In Nepal, challenges were having to go outside to use the outhouse whenever I had to pee. Having no refrigeration is difficult for sanitation and means much more time spent cooking every meal. Cooking only over a wood stove indoors is bad for health and takes much longer than our cooking method. Bathing and washing with cold water was a challenge for me. When it takes a lot of time and resources to heat water just for comfort, most people don't do it. But in the US, having hot showers isn't even a thought.
Hauling water and water access is also huge. When you have to walk up a hill multiple times a day to carry buckets for your family's water for the day, you use it differently. It is a challenge that we don't have to think about with plumbing and running water.
4. Living smaller should be better for our planet. In what ways have you seen this?
I mean, it IS better. Throwing stuff away and using electricity and finite resources is killing the planet. We can't get it back. This computer I'm typing on uses rare earth metals that were mined from the earth and constantly burns carbon to keep running, and then will eventually be disposed of....etc. Etc. It would be better if we didn't have the option or perceived necessity of consuming such things in the first place.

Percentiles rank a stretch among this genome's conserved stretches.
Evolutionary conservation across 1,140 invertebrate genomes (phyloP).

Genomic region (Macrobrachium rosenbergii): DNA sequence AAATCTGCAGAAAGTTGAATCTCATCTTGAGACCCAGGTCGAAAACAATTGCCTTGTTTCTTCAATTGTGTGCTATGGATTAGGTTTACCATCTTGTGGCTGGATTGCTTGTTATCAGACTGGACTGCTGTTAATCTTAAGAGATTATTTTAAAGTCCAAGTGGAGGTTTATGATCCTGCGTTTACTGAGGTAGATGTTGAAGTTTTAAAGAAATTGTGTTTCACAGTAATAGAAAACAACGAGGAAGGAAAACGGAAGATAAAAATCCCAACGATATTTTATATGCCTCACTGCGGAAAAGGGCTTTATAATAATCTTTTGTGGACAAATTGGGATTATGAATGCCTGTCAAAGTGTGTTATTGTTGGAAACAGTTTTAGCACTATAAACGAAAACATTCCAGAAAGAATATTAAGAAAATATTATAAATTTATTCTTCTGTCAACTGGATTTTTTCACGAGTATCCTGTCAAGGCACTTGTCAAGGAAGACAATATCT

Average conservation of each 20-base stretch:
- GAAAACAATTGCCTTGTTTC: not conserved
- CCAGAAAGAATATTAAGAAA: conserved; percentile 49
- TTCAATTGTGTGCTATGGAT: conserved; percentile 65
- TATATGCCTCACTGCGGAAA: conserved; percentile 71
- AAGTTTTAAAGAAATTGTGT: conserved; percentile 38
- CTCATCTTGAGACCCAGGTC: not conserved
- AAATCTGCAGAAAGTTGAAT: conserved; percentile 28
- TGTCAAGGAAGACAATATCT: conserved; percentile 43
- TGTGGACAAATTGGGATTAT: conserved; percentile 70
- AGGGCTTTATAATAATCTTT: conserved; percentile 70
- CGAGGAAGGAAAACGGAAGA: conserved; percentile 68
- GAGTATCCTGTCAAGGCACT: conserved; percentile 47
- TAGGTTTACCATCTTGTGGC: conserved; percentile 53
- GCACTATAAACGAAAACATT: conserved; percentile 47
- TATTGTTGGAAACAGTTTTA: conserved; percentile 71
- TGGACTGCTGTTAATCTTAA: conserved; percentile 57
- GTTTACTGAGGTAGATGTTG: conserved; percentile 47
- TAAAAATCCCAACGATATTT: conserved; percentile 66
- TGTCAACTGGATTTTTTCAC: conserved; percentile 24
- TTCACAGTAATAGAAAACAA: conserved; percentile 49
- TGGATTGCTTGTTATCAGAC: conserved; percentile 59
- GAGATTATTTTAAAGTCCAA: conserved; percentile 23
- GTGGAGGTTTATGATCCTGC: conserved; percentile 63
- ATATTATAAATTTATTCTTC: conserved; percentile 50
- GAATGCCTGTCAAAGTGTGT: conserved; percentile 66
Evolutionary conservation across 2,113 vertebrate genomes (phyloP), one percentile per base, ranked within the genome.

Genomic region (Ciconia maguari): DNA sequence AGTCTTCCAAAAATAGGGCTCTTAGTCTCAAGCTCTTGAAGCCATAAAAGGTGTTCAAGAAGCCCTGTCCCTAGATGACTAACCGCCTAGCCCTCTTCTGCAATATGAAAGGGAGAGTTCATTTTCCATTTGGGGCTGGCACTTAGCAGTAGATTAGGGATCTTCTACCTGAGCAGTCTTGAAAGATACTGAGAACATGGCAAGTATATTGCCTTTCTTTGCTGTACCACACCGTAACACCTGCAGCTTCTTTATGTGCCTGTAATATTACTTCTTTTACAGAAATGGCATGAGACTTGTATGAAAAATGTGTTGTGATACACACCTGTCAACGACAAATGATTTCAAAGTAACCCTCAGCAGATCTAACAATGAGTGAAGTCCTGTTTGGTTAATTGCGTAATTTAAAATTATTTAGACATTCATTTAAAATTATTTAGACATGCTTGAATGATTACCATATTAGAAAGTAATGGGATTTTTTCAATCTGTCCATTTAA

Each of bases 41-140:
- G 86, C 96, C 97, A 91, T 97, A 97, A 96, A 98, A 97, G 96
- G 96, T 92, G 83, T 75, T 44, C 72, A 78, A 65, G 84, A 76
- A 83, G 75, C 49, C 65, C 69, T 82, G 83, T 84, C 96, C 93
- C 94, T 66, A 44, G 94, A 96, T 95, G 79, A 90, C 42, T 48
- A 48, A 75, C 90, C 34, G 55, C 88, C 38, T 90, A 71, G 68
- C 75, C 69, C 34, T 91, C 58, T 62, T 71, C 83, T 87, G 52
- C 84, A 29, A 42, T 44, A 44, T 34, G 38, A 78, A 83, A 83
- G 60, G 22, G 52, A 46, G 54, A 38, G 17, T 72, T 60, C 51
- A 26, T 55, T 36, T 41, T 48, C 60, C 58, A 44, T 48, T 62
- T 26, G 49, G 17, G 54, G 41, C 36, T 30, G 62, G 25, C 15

5. Prior to the corona-virus, you were in the Peace Corps. In what developing countries were you stationed and what did you learn?
I was in Nepal. I'm answering all these questions with that background. I learned, again, how privileged I am to even be able to choose to live there. It doesn't work the other way around- my Nepali family can't choose to come work in the US for two years. I learned that living without comforts like running water, electricity, heating, and plumbing is not as scary as I thought. You get used to lifestyle changes like that really easily- we shouldn't be so scared of drastically changing our way of life.
6. Andie, what advice would you give to those of us without your experience on how to better live our lives in smaller ways with more compassion for the poor?
Always be grateful for what you have, and continue to work on skills that would be useful if your resources disappeared. I take comfort knowing that I can grow my own food, keep myself warm, and live very simply if I need to. Even if people seem to have "less" than you materially, they probably have many invisible skills that you don't have. Try to cultivate those sorts of skills.
7. Is there anything else that I should know or ask that you'd like to share?
Overall, I think it is tough to compare modern U.S. Americans trying to live in a 'smaller' way to someone in poverty in a developing country. Even the US's poorest people have much more than the average person in Nepal. It's tough to answer these questions without thinking about different contexts. Everyone's lifestyle depends on where they live, where they come from, and what they have access to.
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Proverbs 4:7 “The beginning of wisdom is: Acquire wisdom; And with all your acquiring, get understanding."
Thank you, Andie, for helping us better understand.
Martha Wild King, M.Ed., Author
The Frugal Catholic: Learn to live on less to give and save more.